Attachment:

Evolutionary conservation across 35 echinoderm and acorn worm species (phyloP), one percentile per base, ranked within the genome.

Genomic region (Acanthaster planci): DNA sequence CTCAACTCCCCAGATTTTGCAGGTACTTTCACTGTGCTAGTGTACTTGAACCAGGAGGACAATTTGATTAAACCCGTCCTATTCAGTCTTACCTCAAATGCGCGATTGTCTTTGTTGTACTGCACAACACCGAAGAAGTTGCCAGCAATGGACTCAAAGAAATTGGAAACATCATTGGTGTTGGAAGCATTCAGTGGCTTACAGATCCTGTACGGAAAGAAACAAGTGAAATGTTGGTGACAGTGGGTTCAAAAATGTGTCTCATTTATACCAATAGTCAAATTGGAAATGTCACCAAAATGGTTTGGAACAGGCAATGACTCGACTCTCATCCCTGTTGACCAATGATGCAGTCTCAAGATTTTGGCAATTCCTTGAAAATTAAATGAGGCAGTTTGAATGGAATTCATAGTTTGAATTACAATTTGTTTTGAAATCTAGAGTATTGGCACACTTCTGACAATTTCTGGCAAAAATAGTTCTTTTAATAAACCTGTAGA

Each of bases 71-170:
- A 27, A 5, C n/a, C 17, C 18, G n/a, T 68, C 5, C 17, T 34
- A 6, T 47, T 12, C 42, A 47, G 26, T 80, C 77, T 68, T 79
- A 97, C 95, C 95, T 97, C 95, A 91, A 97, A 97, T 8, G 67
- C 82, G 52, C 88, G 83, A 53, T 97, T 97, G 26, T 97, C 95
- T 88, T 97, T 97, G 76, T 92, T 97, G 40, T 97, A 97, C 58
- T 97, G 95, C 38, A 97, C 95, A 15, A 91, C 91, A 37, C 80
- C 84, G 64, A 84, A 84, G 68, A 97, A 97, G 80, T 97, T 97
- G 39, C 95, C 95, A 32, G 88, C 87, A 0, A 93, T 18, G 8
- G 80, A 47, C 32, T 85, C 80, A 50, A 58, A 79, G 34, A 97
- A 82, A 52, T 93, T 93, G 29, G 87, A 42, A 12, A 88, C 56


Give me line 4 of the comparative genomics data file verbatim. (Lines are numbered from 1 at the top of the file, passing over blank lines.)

- A 27, A 5, C n/a, C 17, C 18, G n/a, T 68, C 5, C 17, T 34